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Music therapists would need license under plan

Music therapists would need license under plan

Proposal OK'd for AZ oversight, formal guidelines for certification

PHOENIX - It may not be a question of knowing whether Beethoven is better for you than the Beastie Boys.

But some nationally certified music therapists contend the wrong music, or even perhaps the right music improperly used, can be harmful. So they want state legislators to limit who - besides them - can practice the discipline.

The proposal cleared its first hurdle this week when the Senate Appropriations Committee approved SB 1437.

It not only would have the state Department of Health Services license music therapists, but also make it a crime, with a potential 30-day jail term, for just about anyone else to use music therapy.

Only Sen. Rick Murphy, R-Glendale, was not persuaded that state oversight is needed to protect the public.

"We continue to add more and more licensed professions," he said. "I guess I'm not convinced that we need to license that profession.'"

But Barbara Else, a music therapist from Tucson, said a state certification process will help people identify who is properly trained. She argued that the public can be endangered by letting just anyone hang out a shingle and claim they can use their Bruce Springstein records to treat someone.

She cited one instance of a 7-year-old Tucson-area boy with multiple disabilities and epilepsy. Else said the parent said the child was having problems in school with the loud environment there.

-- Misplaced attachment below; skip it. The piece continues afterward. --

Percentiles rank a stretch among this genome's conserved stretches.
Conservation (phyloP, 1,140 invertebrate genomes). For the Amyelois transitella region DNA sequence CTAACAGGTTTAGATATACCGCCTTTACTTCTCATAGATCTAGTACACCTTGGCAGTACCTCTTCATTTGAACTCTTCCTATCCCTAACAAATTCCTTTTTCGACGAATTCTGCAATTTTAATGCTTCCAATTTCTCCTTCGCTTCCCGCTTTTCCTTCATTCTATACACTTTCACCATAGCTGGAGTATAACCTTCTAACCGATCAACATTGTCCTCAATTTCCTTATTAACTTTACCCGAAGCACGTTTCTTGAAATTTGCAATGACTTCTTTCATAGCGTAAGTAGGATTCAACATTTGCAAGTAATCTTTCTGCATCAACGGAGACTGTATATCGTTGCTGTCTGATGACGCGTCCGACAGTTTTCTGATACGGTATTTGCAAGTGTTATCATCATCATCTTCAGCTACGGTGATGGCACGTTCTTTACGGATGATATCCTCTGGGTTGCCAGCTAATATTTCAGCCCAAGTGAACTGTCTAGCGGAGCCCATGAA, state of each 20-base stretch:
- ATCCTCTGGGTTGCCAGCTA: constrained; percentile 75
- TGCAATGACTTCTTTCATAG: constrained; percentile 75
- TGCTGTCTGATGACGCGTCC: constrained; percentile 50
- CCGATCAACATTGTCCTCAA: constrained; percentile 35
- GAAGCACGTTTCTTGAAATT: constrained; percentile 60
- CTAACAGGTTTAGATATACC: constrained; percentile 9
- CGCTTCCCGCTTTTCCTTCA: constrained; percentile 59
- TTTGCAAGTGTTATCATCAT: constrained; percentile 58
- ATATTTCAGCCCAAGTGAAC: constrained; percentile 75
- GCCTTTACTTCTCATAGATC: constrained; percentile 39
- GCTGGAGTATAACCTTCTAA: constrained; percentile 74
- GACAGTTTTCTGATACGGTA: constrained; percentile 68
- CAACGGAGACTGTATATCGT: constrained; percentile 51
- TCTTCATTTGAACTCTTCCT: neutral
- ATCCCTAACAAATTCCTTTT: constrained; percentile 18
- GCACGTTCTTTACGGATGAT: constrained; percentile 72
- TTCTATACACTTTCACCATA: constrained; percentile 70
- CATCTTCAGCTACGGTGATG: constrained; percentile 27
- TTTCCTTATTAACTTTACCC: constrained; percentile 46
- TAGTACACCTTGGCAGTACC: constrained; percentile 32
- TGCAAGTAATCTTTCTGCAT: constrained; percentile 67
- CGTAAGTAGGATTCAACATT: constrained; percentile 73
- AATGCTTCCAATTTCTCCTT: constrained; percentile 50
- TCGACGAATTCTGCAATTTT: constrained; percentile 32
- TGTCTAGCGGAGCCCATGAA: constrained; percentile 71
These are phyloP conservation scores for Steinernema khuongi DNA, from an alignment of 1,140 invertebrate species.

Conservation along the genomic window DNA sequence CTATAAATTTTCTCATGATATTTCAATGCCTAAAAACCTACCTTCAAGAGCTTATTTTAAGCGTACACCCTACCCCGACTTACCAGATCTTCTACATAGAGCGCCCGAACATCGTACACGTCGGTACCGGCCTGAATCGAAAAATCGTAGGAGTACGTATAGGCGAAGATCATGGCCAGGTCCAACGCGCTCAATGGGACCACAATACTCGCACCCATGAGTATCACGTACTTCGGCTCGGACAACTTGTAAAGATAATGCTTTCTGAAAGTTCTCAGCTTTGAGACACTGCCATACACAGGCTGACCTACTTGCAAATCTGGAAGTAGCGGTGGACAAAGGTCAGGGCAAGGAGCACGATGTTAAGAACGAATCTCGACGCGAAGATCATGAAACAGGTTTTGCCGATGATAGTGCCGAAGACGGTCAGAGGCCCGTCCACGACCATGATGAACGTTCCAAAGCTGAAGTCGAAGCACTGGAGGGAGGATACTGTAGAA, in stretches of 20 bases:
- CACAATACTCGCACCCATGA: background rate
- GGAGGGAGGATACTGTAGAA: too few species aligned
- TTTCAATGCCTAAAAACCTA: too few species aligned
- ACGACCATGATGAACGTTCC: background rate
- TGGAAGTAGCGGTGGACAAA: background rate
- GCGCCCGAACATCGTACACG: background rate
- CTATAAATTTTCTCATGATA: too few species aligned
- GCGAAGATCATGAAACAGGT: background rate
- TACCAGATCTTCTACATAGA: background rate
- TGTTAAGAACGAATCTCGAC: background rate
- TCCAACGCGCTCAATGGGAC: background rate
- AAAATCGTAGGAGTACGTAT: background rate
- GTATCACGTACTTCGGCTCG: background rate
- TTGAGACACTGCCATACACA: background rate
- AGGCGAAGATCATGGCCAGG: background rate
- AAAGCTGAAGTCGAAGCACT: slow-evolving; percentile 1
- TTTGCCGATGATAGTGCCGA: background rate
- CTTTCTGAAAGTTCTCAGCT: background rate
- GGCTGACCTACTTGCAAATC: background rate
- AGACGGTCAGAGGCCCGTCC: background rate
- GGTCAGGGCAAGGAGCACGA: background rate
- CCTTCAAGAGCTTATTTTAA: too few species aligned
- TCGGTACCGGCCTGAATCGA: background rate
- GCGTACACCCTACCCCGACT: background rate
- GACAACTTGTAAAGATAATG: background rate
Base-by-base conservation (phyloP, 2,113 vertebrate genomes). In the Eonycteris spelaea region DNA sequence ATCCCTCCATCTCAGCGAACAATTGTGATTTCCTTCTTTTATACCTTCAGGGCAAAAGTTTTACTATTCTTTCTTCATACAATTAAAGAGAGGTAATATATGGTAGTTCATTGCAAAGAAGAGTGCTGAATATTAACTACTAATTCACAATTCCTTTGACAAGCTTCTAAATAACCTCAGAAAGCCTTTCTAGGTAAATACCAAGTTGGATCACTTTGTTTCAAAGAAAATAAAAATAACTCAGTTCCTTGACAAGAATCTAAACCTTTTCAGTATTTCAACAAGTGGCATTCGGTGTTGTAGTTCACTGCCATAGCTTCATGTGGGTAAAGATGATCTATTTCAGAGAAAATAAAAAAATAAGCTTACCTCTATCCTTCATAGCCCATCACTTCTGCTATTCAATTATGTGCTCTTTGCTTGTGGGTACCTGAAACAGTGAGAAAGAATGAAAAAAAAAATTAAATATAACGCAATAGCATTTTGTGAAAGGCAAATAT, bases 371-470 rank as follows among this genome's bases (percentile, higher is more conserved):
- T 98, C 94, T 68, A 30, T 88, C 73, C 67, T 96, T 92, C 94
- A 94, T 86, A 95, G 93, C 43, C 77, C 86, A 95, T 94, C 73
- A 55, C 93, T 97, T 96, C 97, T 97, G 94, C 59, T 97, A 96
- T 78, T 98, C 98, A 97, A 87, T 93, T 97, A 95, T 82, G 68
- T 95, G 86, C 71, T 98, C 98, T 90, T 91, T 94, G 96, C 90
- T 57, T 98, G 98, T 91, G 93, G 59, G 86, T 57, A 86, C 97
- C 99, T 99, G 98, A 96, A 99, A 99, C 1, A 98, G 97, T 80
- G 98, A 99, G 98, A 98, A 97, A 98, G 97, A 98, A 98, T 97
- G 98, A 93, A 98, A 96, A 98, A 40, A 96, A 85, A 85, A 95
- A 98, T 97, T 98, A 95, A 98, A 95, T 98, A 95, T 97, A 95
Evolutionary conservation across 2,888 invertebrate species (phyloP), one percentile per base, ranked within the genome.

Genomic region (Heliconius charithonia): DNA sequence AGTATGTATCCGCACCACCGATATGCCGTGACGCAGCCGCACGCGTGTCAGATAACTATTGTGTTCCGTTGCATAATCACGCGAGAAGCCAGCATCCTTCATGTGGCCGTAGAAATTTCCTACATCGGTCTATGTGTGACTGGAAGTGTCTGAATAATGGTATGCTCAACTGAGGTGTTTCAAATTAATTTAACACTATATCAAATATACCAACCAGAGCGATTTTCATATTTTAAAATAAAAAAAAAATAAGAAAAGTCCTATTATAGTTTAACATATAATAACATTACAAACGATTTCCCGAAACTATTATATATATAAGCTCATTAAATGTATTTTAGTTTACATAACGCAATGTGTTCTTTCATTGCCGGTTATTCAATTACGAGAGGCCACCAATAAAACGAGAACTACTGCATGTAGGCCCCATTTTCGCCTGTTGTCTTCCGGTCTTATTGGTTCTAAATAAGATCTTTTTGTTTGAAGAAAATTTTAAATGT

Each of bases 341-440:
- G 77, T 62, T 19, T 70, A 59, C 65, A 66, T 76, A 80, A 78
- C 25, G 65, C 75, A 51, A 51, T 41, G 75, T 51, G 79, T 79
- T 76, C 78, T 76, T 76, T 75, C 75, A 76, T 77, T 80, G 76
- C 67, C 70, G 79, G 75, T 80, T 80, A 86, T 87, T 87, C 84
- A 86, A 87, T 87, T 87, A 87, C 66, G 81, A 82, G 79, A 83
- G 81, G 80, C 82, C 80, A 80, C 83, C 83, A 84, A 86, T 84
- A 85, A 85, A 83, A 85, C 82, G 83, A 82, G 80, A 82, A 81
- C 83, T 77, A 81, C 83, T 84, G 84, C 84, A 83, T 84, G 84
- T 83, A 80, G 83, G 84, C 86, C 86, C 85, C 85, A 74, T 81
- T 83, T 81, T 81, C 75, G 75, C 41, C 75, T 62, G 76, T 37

Else said an examination showed the child was "zoning out and having a lot of difficulty with focus with certain kind of sound frequencies," with the conclusion these frequencies were causing petit mal seizures.

"Many people might not be aware or trained to observe that," she said. But someone with a specialized college degree, Else said, would know.

Else also cited a case of a child in a sedative-induced coma who was reacting badly when certain music was played. She said a certified therapist, after analyzing the situation, switched to a different style of music, and the patient's oxygen saturation and respiration rates returned to normal levels.

To get the state certification, SB 1437 would require someone to have a bachelor's degree in music therapy from a program approved by the American Music Therapy Association, at least 1,000 hours of clinical training and pass a national certification test.

But there's also an element of business behind the push for certification.

"Some entities do not allow music therapists to fully practice their trade," said Sen. Kelli Ward, R-Lake Havasu City, the sponsor of the legislation, which blocks therapists from some schools and hospitals "unless they're licensed practitioners."

Even if the therapists are successful in getting state licensure, the scope of what they could do would be limited. The legislation spells out that music therapists would not be allowed to actually diagnose any physical or mental condition but only be permitted to treat someone referred to them.

To get legislative approval and blunt opposition by other professions, proponents agreed to allow the "incidental use of music" by others who are regulated by the state as long as they do not claim to be music therapists.

The measure now goes to the full Senate.

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